Friday, March 15, 2013

Women's Mystery Month

by Barbara Early

It seems like everything has a day, week, or month to celebrate it. And March, I’ve recently discovered, is Women’s Mystery Month.

Women are no shirkers when it comes to solving mysteries, both real and fictional. The first real-life female detective dates back to 1856, when a young widow named Kate Warne convinced Allan Pinkerton that a female detective might--just might--be able to extract information, especially from loose-lipped wives and lovers. Not only was she adept at that, but, posing as a Southern belle, is credited with discovering a plot to assassinate then President-elect Abraham Lincoln and helping him skirt the threat through disguise and subterfuge. 

Anna Katharine Green
It would take less than a decade (1864) for the female detective to appear in fiction in novels by William Stephens Hayward, The Revelation of a Lady Detective, and Andrew Forrester, The Female Detective. Although these were penned by men, several women authors penned mysteries…featuring male protagonists.

Perhaps the first female author (and correct me if I’m wrong. I said ‘perhaps.’) to pen mysteries with a female protagonist was Anna Katharine Green. (Who, by the way, was a Buffalo girl. )

Agatha Christie
Two of the most well-known female mystery authors burst onto the scene in the early 1920s. Agatha Christie’s first book, The Mysterious Affair at Styles featuring Belgian detective M. Hercule Poirot, first hit shelves in 1920. Dorothy Sayers followed right behind her in 1923, with the first of her Lord Wimsey novels. These two penned an impressive collection of works, Christie adding another female sleuth in the beloved Miss Marple who first appeared in 1930, silently knitting while she pieced together complex crimes.

A much younger female detective was also born in 1930, as Nancy Drew drove her blue convertible into the hearts and minds of many young readers. Girls would continue to read the books, watch the television series in the 70s, and now play the computer games, whetting their appetite for more grown-up female sleuths.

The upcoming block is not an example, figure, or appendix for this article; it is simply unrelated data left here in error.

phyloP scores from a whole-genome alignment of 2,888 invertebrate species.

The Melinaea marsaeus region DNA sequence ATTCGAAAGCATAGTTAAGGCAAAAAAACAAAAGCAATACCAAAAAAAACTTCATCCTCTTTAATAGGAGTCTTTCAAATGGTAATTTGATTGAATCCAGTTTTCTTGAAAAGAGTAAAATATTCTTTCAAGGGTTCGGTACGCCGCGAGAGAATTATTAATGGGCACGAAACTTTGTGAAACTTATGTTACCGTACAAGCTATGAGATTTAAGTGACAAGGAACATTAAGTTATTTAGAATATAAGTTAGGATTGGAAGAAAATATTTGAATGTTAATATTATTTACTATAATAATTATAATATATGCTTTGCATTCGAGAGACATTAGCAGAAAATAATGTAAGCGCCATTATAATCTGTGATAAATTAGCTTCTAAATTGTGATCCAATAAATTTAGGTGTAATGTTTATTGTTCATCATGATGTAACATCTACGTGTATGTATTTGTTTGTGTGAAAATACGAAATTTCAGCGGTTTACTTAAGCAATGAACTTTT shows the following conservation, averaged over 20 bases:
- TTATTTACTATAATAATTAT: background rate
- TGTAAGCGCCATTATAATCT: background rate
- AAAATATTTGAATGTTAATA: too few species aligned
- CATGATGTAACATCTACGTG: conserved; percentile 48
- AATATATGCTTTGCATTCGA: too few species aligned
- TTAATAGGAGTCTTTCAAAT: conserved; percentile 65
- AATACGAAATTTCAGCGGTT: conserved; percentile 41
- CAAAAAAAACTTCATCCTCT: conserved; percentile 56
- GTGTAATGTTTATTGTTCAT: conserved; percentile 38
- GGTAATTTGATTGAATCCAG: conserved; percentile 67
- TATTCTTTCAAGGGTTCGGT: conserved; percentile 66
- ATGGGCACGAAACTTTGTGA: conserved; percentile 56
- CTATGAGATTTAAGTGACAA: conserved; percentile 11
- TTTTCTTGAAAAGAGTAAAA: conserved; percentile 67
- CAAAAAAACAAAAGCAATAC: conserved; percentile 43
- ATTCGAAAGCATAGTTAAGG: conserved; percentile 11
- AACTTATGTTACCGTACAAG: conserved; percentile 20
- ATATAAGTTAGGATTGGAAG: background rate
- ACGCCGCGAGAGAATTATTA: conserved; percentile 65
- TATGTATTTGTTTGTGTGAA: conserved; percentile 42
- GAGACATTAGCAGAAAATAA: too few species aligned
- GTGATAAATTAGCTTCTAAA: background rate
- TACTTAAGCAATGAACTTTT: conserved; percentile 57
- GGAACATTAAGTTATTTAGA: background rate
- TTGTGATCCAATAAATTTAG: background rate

In the 1980s, a study showed that women authors were often short-changed when it came to obtaining reviews in major media outlets, and Sisters in Crime (SinC) was born “to promote the professional development and advancement of women crime writers to achieve equality in the industry.”

Today, women authors and women sleuths abound, and readers have their choice of hardboiled, procedural, comical, cozy, historical, inspirational, Amish, and paranormal--and any number of combinations of the above.

And I celebrated women’s mystery month by reading The Christie Curse by Victoria Abbott, a cozy mystery with a female protagonist hired to search for a missing Agatha Christie play.

How fun is that!

Question: Read any good mysteries lately?

Barbara Early grew up buried in the snowy suburbs of Buffalo, NY, where she developed a love for all things sedentary: reading, writing, classic movies, and Scrabble. She holds a degree in Electrical Engineering, but her penchant for the creative caused her to run away screaming from the pocket-protector set. Barbara cooks up cozy mysteries with a healthy dose of comedy and sometimes a splash of romance. Her holiday novella, Gold, Frankincense, and Murder was released in e-book format from White Rose Publishing in December 2011. Barbara also writes as Beverly Allen, who has a cozy mystery series coming in 2014. You can learn more about her writing at